• Check the % of interference displayed. If it is less than 30% then your compass interference is acceptable and you should see good Loiter, RTL and AUTO performance. If it is 31% ~ 60% then the interference is in the “grey zone” where it may be ok (some users are fine, some are not). If it is higher than 60% you should try moving your APM/PX further up and away from the sources of interference or consider purchasing an external compass (or GPS+compass module (some of these)).

Here is a video of the procedure based on AC3.1.5:

Manual declination

By default the declination is looked up in a compressed table when the vehicle first achieves GPS lock. This method is accurate to within 1 degree (which should be sufficient) but if you wish to use the uncompressed declination:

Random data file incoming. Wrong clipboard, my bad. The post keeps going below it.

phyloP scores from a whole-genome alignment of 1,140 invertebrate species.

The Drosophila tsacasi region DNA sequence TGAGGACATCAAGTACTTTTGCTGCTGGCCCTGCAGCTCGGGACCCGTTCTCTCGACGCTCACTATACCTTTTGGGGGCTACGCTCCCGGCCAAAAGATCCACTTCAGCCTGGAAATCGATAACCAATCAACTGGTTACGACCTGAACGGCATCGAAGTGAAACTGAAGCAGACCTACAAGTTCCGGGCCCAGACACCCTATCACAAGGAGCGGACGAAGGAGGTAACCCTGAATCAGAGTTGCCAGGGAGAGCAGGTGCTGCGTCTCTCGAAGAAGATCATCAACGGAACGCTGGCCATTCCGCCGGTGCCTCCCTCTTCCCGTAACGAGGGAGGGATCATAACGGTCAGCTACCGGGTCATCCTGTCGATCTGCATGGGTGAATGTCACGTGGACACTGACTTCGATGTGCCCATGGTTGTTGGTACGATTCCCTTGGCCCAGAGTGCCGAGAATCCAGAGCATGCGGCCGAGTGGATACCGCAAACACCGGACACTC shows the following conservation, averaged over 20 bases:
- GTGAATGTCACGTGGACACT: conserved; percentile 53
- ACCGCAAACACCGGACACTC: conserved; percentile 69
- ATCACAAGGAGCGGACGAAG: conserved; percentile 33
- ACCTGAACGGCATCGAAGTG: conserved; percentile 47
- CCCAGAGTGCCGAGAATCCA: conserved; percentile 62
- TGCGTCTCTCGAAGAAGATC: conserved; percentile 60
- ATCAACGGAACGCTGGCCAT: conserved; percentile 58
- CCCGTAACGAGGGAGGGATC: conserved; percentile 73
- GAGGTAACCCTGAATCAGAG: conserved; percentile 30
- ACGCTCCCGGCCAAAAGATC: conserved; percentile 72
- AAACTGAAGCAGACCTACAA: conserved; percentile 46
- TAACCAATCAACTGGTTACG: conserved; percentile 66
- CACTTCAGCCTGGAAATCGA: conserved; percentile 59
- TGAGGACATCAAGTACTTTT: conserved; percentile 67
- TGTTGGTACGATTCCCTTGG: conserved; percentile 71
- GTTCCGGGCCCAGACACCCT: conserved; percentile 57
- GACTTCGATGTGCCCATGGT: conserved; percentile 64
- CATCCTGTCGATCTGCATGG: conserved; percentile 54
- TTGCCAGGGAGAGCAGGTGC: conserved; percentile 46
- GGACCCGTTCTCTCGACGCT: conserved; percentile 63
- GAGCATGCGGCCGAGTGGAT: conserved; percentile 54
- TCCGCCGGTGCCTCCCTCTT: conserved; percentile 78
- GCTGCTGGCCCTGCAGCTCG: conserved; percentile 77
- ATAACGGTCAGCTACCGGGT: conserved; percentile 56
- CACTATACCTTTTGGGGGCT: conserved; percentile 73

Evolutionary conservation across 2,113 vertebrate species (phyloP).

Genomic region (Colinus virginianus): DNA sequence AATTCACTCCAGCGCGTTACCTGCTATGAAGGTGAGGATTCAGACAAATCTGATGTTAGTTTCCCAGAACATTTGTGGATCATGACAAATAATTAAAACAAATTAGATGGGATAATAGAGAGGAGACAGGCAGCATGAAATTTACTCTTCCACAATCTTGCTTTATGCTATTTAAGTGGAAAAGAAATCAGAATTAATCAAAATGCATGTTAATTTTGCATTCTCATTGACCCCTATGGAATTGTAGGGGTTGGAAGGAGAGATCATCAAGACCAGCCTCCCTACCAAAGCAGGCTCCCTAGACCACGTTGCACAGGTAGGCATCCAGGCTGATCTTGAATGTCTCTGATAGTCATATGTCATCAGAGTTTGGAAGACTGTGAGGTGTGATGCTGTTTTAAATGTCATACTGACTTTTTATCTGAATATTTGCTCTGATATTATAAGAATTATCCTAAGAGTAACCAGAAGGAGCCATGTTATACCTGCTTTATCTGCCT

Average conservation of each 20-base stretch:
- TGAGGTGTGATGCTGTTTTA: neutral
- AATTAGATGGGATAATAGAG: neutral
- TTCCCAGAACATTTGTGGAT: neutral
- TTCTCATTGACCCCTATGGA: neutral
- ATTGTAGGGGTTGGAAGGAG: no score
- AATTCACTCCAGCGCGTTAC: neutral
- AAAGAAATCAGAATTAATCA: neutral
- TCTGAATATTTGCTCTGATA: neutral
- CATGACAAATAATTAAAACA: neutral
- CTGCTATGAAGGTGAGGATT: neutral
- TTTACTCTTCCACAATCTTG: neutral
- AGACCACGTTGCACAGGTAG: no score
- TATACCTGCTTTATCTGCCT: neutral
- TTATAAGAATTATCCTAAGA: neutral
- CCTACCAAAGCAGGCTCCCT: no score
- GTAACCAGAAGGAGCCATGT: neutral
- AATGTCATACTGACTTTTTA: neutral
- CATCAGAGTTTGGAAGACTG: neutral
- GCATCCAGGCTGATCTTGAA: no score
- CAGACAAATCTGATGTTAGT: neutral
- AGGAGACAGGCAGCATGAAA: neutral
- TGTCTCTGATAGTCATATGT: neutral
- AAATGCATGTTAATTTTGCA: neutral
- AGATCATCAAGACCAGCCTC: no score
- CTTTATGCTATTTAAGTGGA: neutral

• Open the Declination Website.

  • It should automatically figure out your location based on you IP address or you can enter your location

  • Uncheck the Obtain declination automatically checkbox and manually enter the declination (highlighted in red in the image above) into the mission planner’s declination field. In this example, we would enter “14” Degrees and “13” Minutes.

  • As soon as your cursor exits the field (i.e by pressing Tab) the value will be converted to decimal radians and saved to the COMPASS_DEC parameter.

Tuning declination in-flight

Although we do not believe this is ever necessary, you can manually tune the declination in flight using the Channel 6 tuning knob on your transmitter by following these steps: